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DARPA's 'Virtual Eye' lets soldiers see around obstacles

The system creates a 3D view with just two normal cameras.
Steve Dent, @stevetdent
June 24, 2016
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Intel's virtual FreeD replay tech used in the NBA and other sports is cool, but it requires a lot of cameras and GPU horsepower. DARPA, the US military's science fiction arm, thinks the same technology could give soldiers and rescuers better situational awareness. Since there's no way personnel can lug all those computers and cameras into a battle or disaster, it worked with NVIDIA to create Virtual Eye. The system fuses two images into a live synthetic 3D scene using just a powerful laptop and a pair of cameras.

First responders could send a pair of camera-equipped drones or robots into a burning or unstable building, place them in separate locations, and let the software take over. Running on a laptop with a dual NVIDIA K20 GPUs, it fuses the images into a live virtual scene, using extrapolation to fill in the missing pixels. While the images aren't as pretty as Intel's FreeD replays, users get a continuous video feed that they can rotate around in real time, unlike the still images from the replay tech.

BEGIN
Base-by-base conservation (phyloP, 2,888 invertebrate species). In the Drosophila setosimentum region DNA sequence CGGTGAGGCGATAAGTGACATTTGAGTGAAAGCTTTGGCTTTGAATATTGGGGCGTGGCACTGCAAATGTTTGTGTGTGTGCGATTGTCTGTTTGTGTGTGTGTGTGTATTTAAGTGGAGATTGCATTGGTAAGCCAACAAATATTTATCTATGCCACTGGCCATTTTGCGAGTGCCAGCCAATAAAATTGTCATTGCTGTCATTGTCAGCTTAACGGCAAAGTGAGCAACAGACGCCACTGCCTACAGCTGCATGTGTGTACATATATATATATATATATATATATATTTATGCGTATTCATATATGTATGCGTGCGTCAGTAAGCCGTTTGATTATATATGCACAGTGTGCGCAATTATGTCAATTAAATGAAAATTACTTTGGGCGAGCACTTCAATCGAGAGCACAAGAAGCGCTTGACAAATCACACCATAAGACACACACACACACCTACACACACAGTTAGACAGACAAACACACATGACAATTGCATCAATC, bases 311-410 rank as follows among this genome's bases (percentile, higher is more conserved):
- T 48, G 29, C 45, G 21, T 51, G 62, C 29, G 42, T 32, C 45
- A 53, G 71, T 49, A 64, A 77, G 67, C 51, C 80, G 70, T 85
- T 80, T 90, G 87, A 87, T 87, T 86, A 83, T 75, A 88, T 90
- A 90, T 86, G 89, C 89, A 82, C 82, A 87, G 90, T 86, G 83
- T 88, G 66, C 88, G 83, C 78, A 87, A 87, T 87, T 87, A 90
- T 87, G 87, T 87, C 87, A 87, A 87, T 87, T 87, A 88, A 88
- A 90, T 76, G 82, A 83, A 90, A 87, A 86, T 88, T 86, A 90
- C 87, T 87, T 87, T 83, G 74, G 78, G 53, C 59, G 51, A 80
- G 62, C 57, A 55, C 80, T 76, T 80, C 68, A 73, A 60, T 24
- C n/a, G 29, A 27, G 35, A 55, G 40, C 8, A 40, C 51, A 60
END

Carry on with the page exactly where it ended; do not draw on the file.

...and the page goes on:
The resulting synthetic view would help personnel find someone trapped in a fire by looking around objects, or even through them, as shown above. Soldiers could also peer over and around obstacles to spot enemies or booby traps. They could then create a plan for a rescue or incursion with better information than from, say, a single camera.

The researchers also think that Virtual Eye tech could be used for sports, but not just in replays. By adding support for additional cameras, networks could do 3D broadcasting in real time, letting you control exactly what you're watching. That would give you something else to do with that pricey VR headset.

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